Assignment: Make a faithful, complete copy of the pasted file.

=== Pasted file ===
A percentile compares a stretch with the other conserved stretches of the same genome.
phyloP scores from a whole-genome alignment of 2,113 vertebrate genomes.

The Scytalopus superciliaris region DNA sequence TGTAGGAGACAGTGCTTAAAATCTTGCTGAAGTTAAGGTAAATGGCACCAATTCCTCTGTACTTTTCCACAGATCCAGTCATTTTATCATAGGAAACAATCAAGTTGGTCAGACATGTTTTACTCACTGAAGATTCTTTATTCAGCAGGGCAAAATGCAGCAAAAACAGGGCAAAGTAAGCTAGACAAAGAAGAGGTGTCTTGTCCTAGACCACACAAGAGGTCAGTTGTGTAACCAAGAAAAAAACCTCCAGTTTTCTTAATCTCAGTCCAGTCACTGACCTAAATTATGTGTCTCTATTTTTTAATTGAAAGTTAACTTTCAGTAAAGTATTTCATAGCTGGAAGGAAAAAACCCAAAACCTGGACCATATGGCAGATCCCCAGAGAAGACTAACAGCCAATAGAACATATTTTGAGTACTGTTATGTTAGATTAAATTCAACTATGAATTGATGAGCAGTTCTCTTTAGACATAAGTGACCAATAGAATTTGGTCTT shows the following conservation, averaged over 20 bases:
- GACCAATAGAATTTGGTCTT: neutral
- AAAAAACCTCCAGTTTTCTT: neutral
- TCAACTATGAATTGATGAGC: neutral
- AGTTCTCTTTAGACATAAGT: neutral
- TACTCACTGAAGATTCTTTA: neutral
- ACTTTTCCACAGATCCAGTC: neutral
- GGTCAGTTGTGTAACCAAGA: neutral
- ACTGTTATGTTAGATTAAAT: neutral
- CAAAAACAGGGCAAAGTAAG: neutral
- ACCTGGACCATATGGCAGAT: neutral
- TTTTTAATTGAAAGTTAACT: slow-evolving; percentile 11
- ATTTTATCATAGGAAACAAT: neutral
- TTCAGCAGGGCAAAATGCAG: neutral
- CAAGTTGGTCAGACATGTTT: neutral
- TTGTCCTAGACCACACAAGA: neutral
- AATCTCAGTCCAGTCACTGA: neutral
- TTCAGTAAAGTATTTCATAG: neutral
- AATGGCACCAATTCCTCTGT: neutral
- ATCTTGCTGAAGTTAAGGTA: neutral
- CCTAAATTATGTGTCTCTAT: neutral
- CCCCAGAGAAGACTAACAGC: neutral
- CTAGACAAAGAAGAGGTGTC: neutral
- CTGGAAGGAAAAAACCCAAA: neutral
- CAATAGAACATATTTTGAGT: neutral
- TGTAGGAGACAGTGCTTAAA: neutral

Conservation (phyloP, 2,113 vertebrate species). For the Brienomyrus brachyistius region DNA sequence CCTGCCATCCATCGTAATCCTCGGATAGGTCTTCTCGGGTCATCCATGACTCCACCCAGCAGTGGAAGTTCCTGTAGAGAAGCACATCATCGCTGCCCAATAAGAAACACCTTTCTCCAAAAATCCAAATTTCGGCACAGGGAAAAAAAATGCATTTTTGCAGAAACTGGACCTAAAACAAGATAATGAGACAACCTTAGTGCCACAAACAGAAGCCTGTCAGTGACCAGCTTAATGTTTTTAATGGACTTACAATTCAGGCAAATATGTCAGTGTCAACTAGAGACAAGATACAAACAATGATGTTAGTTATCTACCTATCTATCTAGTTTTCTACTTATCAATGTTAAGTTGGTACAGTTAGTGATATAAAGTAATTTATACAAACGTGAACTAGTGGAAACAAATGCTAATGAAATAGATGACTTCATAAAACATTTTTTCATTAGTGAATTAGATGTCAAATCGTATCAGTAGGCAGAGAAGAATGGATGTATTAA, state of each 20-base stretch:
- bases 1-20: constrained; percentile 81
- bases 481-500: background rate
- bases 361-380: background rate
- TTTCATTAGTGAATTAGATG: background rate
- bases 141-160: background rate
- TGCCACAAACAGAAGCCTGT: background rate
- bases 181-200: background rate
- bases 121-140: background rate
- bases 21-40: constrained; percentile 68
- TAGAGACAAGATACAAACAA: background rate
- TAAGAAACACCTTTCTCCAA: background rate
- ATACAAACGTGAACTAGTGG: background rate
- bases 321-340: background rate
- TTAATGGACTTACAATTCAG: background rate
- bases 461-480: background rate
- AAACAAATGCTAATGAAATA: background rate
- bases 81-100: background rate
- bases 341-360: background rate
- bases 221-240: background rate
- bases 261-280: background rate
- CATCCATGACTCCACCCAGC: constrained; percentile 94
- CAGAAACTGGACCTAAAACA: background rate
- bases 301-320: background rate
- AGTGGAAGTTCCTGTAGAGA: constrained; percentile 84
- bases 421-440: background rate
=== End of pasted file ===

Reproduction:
A percentile compares a stretch with the other conserved stretches of the same genome.
phyloP scores from a whole-genome alignment of 2,113 vertebrate genomes.

The Scytalopus superciliaris region DNA sequence TGTAGGAGACAGTGCTTAAAATCTTGCTGAAGTTAAGGTAAATGGCACCAATTCCTCTGTACTTTTCCACAGATCCAGTCATTTTATCATAGGAAACAATCAAGTTGGTCAGACATGTTTTACTCACTGAAGATTCTTTATTCAGCAGGGCAAAATGCAGCAAAAACAGGGCAAAGTAAGCTAGACAAAGAAGAGGTGTCTTGTCCTAGACCACACAAGAGGTCAGTTGTGTAACCAAGAAAAAAACCTCCAGTTTTCTTAATCTCAGTCCAGTCACTGACCTAAATTATGTGTCTCTATTTTTTAATTGAAAGTTAACTTTCAGTAAAGTATTTCATAGCTGGAAGGAAAAAACCCAAAACCTGGACCATATGGCAGATCCCCAGAGAAGACTAACAGCCAATAGAACATATTTTGAGTACTGTTATGTTAGATTAAATTCAACTATGAATTGATGAGCAGTTCTCTTTAGACATAAGTGACCAATAGAATTTGGTCTT shows the following conservation, averaged over 20 bases:
- GACCAATAGAATTTGGTCTT: neutral
- AAAAAACCTCCAGTTTTCTT: neutral
- TCAACTATGAATTGATGAGC: neutral
- AGTTCTCTTTAGACATAAGT: neutral
- TACTCACTGAAGATTCTTTA: neutral
- ACTTTTCCACAGATCCAGTC: neutral
- GGTCAGTTGTGTAACCAAGA: neutral
- ACTGTTATGTTAGATTAAAT: neutral
- CAAAAACAGGGCAAAGTAAG: neutral
- ACCTGGACCATATGGCAGAT: neutral
- TTTTTAATTGAAAGTTAACT: slow-evolving; percentile 11
- ATTTTATCATAGGAAACAAT: neutral
- TTCAGCAGGGCAAAATGCAG: neutral
- CAAGTTGGTCAGACATGTTT: neutral
- TTGTCCTAGACCACACAAGA: neutral
- AATCTCAGTCCAGTCACTGA: neutral
- TTCAGTAAAGTATTTCATAG: neutral
- AATGGCACCAATTCCTCTGT: neutral
- ATCTTGCTGAAGTTAAGGTA: neutral
- CCTAAATTATGTGTCTCTAT: neutral
- CCCCAGAGAAGACTAACAGC: neutral
- CTAGACAAAGAAGAGGTGTC: neutral
- CTGGAAGGAAAAAACCCAAA: neutral
- CAATAGAACATATTTTGAGT: neutral
- TGTAGGAGACAGTGCTTAAA: neutral

Conservation (phyloP, 2,113 vertebrate species). For the Brienomyrus brachyistius region DNA sequence CCTGCCATCCATCGTAATCCTCGGATAGGTCTTCTCGGGTCATCCATGACTCCACCCAGCAGTGGAAGTTCCTGTAGAGAAGCACATCATCGCTGCCCAATAAGAAACACCTTTCTCCAAAAATCCAAATTTCGGCACAGGGAAAAAAAATGCATTTTTGCAGAAACTGGACCTAAAACAAGATAATGAGACAACCTTAGTGCCACAAACAGAAGCCTGTCAGTGACCAGCTTAATGTTTTTAATGGACTTACAATTCAGGCAAATATGTCAGTGTCAACTAGAGACAAGATACAAACAATGATGTTAGTTATCTACCTATCTATCTAGTTTTCTACTTATCAATGTTAAGTTGGTACAGTTAGTGATATAAAGTAATTTATACAAACGTGAACTAGTGGAAACAAATGCTAATGAAATAGATGACTTCATAAAACATTTTTTCATTAGTGAATTAGATGTCAAATCGTATCAGTAGGCAGAGAAGAATGGATGTATTAA, state of each 20-base stretch:
- bases 1-20: constrained; percentile 81
- bases 481-500: background rate
- bases 361-380: background rate
- TTTCATTAGTGAATTAGATG: background rate
- bases 141-160: background rate
- TGCCACAAACAGAAGCCTGT: background rate
- bases 181-200: background rate
- bases 121-140: background rate
- bases 21-40: constrained; percentile 68
- TAGAGACAAGATACAAACAA: background rate
- TAAGAAACACCTTTCTCCAA: background rate
- ATACAAACGTGAACTAGTGG: background rate
- bases 321-340: background rate
- TTAATGGACTTACAATTCAG: background rate
- bases 461-480: background rate
- AAACAAATGCTAATGAAATA: background rate
- bases 81-100: background rate
- bases 341-360: background rate
- bases 221-240: background rate
- bases 261-280: background rate
- CATCCATGACTCCACCCAGC: constrained; percentile 94
- CAGAAACTGGACCTAAAACA: background rate
- bases 301-320: background rate
- AGTGGAAGTTCCTGTAGAGA: constrained; percentile 84
- bases 421-440: background rate